For People Living with HIV
Not sure you want to quit? We get it!
If you’re a person living with HIV, you may have already been told that you should quit smoking. We know it’s not that simple.
Check out our Positive Quitting video. It starts with a person living with HIV talking about the things he loves about smoking—the calming effect, the appetite control, the stress relief. Adrian is aware of his addiction, and says that when he does quit, it will be because he wants to, not because he has to.
Then Shannon Carney, a Toronto Public Health nurse, talks about how there is no such thing as “failing” at quitting (it’s true!), and Sean Rourke, Executive Director of the OHTN, talks about how important it is to help people make healthy choices—when they’re ready to do so.
Smoking as an HIV issue
Do you know that, for the first time, the U.S. Centers for Disease Control has included a person living with HIV in its Tips from Former Smokers campaign? Click below to watch Brian’s story about having a smoking-related stroke—and how he now sees quitting as one of the greatest things that a person living with HIV can do to protect their health.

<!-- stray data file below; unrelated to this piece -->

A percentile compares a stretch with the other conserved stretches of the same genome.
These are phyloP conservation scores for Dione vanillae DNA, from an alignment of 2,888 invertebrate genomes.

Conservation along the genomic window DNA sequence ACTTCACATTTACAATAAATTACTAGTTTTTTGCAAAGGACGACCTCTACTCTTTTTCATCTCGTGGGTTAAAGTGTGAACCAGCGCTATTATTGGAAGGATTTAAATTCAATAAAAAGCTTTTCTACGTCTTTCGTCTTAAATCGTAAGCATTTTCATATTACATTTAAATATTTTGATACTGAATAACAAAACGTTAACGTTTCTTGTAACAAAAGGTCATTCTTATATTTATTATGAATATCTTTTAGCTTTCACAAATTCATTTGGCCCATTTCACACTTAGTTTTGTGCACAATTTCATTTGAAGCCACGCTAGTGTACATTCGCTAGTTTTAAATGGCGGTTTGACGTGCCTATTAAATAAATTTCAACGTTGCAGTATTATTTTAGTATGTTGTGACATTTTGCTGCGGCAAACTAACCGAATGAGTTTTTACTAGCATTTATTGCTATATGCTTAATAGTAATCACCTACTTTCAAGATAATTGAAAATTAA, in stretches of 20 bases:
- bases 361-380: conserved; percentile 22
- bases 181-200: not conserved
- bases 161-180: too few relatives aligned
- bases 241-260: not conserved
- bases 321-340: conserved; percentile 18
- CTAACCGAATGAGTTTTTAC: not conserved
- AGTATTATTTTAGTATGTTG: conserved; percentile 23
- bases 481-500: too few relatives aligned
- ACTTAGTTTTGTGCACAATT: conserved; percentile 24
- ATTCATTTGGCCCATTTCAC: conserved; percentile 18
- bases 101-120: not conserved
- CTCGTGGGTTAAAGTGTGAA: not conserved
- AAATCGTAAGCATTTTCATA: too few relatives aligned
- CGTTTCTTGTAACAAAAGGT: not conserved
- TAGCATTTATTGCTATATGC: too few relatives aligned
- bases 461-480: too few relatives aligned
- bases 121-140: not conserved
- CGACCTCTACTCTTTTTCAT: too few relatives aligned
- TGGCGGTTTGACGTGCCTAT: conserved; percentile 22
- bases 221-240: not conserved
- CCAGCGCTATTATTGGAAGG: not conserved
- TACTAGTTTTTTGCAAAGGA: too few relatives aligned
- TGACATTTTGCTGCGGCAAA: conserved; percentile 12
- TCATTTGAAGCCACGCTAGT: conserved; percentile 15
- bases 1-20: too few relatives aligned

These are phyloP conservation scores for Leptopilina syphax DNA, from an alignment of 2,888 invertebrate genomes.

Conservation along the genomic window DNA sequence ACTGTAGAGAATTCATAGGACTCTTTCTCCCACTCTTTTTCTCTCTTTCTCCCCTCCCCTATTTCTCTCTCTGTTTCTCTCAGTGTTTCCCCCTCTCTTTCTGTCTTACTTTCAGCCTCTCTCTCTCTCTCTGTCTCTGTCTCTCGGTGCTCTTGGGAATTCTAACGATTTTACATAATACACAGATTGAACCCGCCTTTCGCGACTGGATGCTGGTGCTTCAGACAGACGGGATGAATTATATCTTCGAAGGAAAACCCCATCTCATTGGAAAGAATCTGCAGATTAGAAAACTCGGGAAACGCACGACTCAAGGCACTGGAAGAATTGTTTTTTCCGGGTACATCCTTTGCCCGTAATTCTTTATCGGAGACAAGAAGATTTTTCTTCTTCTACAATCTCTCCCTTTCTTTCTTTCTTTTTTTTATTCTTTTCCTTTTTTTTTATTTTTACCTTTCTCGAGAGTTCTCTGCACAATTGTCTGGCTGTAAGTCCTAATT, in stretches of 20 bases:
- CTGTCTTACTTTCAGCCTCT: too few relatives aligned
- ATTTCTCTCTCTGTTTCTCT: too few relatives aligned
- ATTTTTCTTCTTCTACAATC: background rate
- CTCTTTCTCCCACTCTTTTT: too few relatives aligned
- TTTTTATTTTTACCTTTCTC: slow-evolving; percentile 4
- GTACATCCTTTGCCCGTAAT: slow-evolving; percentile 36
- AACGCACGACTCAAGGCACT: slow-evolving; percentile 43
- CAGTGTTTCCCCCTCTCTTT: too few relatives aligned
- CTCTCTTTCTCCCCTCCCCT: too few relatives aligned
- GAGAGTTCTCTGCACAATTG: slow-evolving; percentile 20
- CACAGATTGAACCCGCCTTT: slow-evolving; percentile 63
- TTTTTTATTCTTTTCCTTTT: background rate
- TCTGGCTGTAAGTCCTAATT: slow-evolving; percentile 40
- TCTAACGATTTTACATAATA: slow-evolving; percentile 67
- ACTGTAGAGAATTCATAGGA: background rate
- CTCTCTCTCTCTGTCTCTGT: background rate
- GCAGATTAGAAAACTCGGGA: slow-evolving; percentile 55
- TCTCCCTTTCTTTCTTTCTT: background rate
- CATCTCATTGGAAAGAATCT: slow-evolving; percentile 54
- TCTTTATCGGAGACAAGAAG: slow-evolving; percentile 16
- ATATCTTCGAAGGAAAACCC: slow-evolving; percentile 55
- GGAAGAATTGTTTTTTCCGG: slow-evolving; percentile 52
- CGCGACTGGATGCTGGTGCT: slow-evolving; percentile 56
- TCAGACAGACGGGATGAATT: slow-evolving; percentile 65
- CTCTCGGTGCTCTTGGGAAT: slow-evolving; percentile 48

A first-person story
For a first-person take on quitting smoking, read PositiveLite.com editor Bob Leahy’s article: How to Say ‘I Quit’—and Mean It. Bob is one of the founders of Positive Quitting, and he talks about how his views on smoking began to change after the introduction of antiretroviral therapy in 1996—and how his “failed” quit attempts actually led to success.
Reproduced with the permission of CATIE.
Expert perspectives on smoking and HIV
In this video, cardiovascular expert Dr. Marek Smieja and addictions expert Dr. Peter Selby talk about the health effects of smoking and why quitting is so hard. Learn more about smoking and ART, and how quitting smoking can reduce depression and anxiety – leaving you (in the long run) feeling much better!
We know that many smokers living with HIV want to quit. Here are some resources to get you started.
BookletsThe Canadian Cancer Society has special information for gay, lesbian, and bisexual people who smoke.
It also offers “One Step at a Time” booklets for:
The Canadian Cancer Society runs a help and information line about quitting smoking.
Smokers’ Helpline can be reached at www.smokershelpline.ca or at 1-877-513-5333.
The Smokers’ Helpline website also offers: